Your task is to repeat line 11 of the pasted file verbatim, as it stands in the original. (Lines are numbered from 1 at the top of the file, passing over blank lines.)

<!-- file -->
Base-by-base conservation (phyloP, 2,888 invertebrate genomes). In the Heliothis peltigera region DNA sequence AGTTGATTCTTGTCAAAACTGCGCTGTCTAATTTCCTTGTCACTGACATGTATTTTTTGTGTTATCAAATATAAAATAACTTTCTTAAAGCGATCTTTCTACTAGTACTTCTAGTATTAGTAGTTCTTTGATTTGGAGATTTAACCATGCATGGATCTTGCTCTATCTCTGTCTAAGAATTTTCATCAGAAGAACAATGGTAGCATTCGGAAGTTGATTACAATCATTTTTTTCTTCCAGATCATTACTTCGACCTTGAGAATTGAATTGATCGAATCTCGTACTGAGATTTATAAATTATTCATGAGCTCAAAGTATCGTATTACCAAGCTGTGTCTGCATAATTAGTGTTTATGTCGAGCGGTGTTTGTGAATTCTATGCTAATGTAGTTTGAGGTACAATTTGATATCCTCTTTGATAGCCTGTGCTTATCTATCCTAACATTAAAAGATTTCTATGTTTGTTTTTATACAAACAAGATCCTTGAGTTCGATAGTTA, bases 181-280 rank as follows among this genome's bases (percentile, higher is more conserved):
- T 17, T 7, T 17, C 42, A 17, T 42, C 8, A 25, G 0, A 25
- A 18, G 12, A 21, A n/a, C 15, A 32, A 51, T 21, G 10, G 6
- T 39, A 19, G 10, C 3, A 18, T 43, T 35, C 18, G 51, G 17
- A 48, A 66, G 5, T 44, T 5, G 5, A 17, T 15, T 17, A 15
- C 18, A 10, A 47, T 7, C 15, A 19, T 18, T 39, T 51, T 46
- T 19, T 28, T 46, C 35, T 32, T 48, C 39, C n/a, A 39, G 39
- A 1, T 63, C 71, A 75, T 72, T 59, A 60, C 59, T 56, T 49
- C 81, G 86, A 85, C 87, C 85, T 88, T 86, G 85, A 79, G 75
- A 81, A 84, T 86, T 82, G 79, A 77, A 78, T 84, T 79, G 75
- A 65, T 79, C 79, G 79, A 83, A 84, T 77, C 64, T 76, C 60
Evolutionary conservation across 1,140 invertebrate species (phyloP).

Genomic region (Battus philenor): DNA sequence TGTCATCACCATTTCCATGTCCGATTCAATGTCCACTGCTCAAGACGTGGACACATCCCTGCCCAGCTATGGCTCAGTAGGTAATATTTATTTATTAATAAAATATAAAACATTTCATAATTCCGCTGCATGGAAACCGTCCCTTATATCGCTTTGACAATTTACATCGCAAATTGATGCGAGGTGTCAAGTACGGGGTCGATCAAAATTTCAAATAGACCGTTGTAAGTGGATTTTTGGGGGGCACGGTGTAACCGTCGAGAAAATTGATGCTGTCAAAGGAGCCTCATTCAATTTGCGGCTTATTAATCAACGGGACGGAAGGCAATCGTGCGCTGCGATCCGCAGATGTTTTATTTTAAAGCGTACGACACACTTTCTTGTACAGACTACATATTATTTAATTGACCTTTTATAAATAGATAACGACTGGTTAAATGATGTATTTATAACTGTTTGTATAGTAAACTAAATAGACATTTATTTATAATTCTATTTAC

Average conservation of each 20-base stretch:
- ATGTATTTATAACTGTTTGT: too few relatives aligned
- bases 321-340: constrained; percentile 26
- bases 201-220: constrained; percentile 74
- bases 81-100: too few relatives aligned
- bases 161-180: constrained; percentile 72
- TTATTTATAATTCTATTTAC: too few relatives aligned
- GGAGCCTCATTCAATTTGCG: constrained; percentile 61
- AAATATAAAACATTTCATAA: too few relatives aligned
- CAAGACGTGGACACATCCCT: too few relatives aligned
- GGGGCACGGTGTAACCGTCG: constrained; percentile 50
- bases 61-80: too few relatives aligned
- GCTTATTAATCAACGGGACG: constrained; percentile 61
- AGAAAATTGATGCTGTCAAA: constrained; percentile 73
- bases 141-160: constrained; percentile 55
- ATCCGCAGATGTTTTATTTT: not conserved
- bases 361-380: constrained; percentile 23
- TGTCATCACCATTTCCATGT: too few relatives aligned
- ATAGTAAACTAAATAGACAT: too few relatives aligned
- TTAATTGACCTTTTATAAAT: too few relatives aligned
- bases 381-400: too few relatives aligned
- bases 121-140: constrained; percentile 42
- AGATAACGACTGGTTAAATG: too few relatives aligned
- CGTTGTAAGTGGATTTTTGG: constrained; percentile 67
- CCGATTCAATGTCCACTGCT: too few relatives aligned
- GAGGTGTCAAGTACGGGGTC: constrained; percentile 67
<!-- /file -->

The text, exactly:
- A 65, T 79, C 79, G 79, A 83, A 84, T 77, C 64, T 76, C 60